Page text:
LIVESTOCK ON AMERICA'S PUBLIC LANDS
Domestic livestock grazing is one of the most pervasive and damaging uses of U.S. public lands. Across the American West, millions of non-native sheep and cattle destroy vegetation, contaminate watersheds, spread invasive weeds, deprive native wildlife of forage and shelter, accelerate desertification, and contribute to global warming.
In addition to the destruction caused by livestock, ecosystems within the grazing allotments are being further damaged by prolonged drought and an increase in invasive grasses. Furthermore, threatened wildlife populations, changing attitudes about public lands management, and a burgeoning outdoor industry are increasing the demand to end this federal program. With the existential threat of the climate crisis looming, the need to restore the wilderness of the West is paramount.
A PLIGHT FOR WILD HORSES
In addition to native predators such as cougars, bears and wolves — wild horses are continually targeted for removal because of conflicts with domestic livestock on public lands. Through lobbying and lawsuits, the American mustang has become both a target and a scapegoat for the livestock industry's agenda to dominate and control public lands for their own grazing use.
BURDEN ON TAXPAYERS
There are approximately 25,000 federal grazing permits managed by the Bureau of Land Management and the U.S. Forest Service. Subsidized by taxpayers, this outdated program costs Americans over $117 million a year. In fiscal year 2014, the BLM and U.S. Forest Service spent $134 million on grazing management, but only reported collecting $17 million in grazing fees.
A WIN-WIN SOLUTION
Introduced by Congressman Adam Smith (D-WA), the Voluntary Grazing Permit Retirement Act (VGPRA), expands upon a successful model of landscape conservation. For several decades Congress has recognized that facilitating the buy-out of federal public lands grazing permits provides a market-based, cooperative tool that's a win-win for public lands, wildlife, and the grazing permittees. VGPRA would provide grazing permit holders the option to voluntarily waive their permits to graze on federal lands in exchange for equitable compensation paid by private parties. The federal agency would then be directed to retire the associated grazing allotment from further grazing activity.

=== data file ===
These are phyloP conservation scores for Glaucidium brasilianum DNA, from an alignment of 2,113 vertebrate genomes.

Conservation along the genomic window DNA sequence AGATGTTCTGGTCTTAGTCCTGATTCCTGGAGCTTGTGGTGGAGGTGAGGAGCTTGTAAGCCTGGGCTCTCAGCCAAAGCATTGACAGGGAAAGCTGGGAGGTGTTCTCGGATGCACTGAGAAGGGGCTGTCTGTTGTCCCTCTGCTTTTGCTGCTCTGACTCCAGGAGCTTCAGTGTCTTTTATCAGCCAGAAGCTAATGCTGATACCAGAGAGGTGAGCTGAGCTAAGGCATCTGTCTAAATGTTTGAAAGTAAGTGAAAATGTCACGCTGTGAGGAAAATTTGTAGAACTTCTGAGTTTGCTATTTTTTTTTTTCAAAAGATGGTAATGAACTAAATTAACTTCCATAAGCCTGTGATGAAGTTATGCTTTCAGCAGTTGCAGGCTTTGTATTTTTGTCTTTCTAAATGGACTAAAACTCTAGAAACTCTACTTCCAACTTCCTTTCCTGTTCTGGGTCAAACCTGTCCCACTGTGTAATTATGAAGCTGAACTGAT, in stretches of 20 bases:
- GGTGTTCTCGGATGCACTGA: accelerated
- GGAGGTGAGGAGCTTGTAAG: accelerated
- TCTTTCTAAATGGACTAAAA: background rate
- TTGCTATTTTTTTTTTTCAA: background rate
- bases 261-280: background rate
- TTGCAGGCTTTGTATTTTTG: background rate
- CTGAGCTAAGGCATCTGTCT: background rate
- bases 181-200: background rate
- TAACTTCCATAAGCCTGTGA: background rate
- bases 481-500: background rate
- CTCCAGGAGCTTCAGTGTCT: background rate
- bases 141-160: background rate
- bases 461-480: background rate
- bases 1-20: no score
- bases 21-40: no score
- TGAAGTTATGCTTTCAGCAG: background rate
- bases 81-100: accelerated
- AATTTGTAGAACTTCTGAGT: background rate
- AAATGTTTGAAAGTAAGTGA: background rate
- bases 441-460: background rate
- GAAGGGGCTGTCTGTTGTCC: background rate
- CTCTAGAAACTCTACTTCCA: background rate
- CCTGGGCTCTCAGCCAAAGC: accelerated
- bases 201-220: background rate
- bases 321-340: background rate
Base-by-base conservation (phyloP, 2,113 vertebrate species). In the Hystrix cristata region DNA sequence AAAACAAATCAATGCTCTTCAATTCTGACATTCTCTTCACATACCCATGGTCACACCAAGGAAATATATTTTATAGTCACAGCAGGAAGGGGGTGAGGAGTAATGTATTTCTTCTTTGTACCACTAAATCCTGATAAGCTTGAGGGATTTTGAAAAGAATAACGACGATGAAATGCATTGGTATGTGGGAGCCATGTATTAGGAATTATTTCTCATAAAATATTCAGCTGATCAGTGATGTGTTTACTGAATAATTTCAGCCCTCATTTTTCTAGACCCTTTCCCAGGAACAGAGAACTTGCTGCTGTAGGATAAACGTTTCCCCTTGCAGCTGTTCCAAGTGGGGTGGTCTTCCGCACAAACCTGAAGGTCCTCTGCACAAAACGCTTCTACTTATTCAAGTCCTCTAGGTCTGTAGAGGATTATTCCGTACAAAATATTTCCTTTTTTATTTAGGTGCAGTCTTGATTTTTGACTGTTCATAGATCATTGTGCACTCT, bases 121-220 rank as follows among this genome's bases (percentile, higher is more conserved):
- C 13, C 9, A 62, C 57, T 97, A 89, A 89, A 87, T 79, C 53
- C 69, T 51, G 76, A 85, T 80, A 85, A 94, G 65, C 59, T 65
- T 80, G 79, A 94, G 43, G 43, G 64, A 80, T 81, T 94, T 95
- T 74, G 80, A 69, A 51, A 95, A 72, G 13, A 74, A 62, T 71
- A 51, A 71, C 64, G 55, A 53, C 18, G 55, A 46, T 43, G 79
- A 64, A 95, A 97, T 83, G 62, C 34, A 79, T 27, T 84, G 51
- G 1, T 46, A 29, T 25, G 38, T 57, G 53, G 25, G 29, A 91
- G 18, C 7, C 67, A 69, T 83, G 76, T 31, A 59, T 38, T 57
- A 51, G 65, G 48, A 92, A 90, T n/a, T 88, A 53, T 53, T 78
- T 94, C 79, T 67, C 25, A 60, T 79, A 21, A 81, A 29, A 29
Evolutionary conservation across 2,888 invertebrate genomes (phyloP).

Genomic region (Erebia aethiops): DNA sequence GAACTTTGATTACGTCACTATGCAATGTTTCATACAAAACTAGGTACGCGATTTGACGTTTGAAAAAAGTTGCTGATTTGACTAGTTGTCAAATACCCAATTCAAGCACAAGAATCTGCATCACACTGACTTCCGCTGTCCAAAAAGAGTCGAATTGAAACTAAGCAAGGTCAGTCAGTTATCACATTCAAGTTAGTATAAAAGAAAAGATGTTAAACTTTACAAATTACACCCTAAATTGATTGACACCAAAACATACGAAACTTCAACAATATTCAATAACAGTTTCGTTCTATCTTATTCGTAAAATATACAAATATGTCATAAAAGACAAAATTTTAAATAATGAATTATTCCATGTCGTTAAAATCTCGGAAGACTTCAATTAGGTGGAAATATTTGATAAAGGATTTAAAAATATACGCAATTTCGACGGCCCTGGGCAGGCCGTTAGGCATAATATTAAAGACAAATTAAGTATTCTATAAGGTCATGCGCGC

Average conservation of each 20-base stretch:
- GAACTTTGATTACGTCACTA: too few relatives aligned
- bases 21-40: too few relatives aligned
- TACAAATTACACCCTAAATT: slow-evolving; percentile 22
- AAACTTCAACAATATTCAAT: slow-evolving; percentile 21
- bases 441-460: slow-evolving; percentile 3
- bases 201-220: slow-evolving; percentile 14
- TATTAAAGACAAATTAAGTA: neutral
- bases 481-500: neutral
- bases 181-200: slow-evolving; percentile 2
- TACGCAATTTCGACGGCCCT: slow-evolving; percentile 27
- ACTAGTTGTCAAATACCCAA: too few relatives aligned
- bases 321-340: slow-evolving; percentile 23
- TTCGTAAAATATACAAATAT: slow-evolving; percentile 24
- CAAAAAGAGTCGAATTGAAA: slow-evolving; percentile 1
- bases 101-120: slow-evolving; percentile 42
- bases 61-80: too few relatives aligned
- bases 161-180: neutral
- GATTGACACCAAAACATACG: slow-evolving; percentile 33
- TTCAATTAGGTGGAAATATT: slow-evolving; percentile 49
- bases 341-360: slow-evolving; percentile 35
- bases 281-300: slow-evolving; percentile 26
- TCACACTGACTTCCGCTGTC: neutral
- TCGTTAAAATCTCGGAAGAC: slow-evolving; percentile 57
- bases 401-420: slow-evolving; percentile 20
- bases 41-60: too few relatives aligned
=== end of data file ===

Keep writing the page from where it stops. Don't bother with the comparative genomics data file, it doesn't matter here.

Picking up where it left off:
- Permitted livestock grazing occurs on over 200 million acres of public lands, costing the taxpayers over $100 million a year.
- Private livestock outnumbers Wild Horses and Burros on public land by at least 50 to 1
- Wild horses are routinely removed from public lands at the behest of the livestock industry.
- Predators like wolves, cougars, bears, and coyotes are killed to facilitate and appease livestock operations.
- Fee to graze one cow and calf for one month (AUM) on most federal public lands—$1.35.
- To effectively recoup grazing costs, BLM and the Forest Service would need to charge $7.64 and $12.26 per AUM respectively.
- Federally grazed cattle only account for 3% of all beef in the country.
HELP KEEP PUBLIC LANDS WILD
Domestic livestock grazing on federal public lands is a leading cause of conflict with other uses, including wild horses and burros.
If passed into federal law, the Voluntary Grazing Permit Retirement Act would provide permit holders the option to relinquish their contractual agreements in exchange for a fair market price. Reducing livestock on public lands will help restore the health of ecosystems and allow for native wildlife to safely thrive throughout our Western states.
Help protect America's public lands, wild horses, and other wildlife by reaching out to your federal lawmakers. Urge them to support this vital legislation by becoming a cosponsor.